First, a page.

Reference Date: 21-March-2016
FOOD SECURITY SNAPSHOT
Cereal production in southern provinces expected to decline in 2016 due to drought conditions, but prospects more favourable in central and northern areas
Inflation rates increased sharply in 2015 and 2016, mostly driven by weakness of the Kwanza following a drop in oil prices
Severe food insecurity in southern provinces, on account of El Niño‑related drought conditions
Rainfall deficits in southern provinces reduce 2016 production prospects
Harvesting of the 2016 main season cereal crops is currently underway and is expected to be complete by June. Severe dry conditions in southern provinces, related to the current El Niño episode that has suppressed seasonal rainfall since October 2015, lowered production prospects for this year’s millet and sorghum crops, predominantly grown in the south. Further north, weather conditions have been generally beneficial in the large maize‑growing central provinces of Cuanza Sul, Huambo and Bie, which combined account for about two‑thirds of the national maize harvest. Production of maize in 2016 is, therefore, expected to remain close to the above‑average output of 2015, while outputs of millet and sorghum are forecast to decline.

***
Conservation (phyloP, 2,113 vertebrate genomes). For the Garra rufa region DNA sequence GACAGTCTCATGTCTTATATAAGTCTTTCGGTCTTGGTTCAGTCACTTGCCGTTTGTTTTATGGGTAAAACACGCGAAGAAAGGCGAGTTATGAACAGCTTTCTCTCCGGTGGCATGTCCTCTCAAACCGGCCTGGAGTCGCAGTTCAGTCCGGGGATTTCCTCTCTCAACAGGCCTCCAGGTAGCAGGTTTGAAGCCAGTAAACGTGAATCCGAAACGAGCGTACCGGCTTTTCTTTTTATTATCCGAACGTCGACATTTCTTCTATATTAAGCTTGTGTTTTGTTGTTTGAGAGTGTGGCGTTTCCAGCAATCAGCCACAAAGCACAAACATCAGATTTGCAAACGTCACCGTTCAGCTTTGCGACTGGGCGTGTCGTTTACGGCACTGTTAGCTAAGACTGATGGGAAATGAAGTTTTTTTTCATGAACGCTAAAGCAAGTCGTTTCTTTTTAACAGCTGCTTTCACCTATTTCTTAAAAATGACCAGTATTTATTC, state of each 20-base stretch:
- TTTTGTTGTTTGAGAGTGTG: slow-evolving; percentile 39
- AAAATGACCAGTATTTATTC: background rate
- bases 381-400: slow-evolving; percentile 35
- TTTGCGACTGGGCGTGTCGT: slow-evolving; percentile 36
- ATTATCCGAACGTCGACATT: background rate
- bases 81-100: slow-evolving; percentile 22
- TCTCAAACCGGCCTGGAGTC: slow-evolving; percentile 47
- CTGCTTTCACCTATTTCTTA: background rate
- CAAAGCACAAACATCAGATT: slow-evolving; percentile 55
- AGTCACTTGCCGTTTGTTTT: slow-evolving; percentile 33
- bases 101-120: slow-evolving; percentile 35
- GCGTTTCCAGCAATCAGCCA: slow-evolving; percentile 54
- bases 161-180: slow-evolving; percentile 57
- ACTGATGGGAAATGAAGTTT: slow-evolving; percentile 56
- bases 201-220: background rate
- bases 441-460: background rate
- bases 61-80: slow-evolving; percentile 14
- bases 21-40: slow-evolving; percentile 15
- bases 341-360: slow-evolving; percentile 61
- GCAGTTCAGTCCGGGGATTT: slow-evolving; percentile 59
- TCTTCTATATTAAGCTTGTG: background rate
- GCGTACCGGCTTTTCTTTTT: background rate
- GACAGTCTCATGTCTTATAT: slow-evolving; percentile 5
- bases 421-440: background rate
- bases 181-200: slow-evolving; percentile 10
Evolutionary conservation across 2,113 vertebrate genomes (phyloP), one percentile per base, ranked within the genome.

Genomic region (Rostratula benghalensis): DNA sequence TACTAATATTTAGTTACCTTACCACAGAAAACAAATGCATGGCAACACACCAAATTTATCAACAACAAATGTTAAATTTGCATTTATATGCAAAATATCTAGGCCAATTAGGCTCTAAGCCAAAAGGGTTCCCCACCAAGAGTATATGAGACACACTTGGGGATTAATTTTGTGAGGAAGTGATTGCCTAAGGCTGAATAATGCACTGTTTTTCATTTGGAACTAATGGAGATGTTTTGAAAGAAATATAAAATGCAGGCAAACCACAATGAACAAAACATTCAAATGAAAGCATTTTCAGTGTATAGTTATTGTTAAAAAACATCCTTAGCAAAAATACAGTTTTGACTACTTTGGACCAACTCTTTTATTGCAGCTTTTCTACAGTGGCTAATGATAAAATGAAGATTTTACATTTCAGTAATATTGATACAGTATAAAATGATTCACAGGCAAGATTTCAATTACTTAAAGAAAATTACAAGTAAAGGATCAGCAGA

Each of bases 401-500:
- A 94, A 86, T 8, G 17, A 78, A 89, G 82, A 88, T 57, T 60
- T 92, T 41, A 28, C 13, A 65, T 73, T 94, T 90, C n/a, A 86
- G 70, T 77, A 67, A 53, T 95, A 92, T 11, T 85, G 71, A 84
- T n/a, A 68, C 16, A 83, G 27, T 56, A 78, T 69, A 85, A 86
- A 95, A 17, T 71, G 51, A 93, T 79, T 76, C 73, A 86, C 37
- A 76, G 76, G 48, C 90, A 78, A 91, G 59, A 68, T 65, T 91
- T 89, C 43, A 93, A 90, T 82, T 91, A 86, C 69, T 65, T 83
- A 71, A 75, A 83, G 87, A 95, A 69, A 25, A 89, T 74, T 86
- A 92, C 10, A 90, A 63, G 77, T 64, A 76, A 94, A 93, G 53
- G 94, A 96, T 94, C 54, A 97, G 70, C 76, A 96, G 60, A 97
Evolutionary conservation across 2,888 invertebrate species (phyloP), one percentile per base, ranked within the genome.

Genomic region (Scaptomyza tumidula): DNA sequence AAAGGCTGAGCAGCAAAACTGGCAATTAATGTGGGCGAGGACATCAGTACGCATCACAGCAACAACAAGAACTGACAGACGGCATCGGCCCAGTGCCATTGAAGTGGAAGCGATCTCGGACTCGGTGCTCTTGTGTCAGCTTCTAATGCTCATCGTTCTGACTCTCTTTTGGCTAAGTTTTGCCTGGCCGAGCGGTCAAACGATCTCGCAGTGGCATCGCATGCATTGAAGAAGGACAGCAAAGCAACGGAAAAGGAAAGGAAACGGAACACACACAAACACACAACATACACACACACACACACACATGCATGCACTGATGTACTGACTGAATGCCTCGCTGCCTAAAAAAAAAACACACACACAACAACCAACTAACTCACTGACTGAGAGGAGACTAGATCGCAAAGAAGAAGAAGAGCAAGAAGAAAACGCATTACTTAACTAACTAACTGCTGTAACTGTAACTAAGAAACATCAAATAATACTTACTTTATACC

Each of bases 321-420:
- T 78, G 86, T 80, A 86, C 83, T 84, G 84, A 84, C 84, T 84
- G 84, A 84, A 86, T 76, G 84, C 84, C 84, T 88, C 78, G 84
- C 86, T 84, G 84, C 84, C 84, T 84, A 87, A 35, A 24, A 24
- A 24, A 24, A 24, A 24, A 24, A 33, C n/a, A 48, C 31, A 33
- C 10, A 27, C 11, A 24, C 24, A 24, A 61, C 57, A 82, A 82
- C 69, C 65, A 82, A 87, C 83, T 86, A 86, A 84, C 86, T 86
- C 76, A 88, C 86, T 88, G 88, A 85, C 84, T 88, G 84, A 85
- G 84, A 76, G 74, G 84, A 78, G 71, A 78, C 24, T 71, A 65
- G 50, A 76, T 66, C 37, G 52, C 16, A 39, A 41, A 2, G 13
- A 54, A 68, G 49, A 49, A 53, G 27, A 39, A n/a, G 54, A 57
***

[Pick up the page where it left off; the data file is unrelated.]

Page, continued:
Livestock conditions have also been negatively affected, with lack of adequate pasture and reduced water availability resulting in worsening body conditions and increased mortality rates.
Inflation rates continued to increase in 2016
Reductions in energy subsidies and the weakness of the national currency (Kwanza), mainly due to the sharp fall in oil prices, is continuing to sustain inflationary pressure. In February 2016, the annual inflation rate was about 20 percent, compared to 8 percent in the corresponding month of 2015. The increasing inflation rate instigated the Government to reportedly implement control measures to stem further price rises. Food items have been targeted under the new policy, including rice, milk and flour.
Acute food insecurity in southern provinces
An estimated 1.4 million people are currently food insecure in southern provinces, with Cunene, Huila and Namibe the worst affected. Ongoing drought conditions, which have had a severe adverse impact on crop and livestock production, is the main determinant of the current situation, while higher prices are further compounding the poor conditions. With many households reliant on agricultural production for their livelihoods, a consecutive poor season is expected to have a severe impact on food security conditions this year. In Cunene Province, the severe acute malnutrition rate is over 7 percent in children under five years old. The Government requested international assistance and the United Nations Central Emergency Response Fund (CERF) provided USD 5 million in February 2016 to respond to the severe food and nutrition security in the three most affected southern provinces.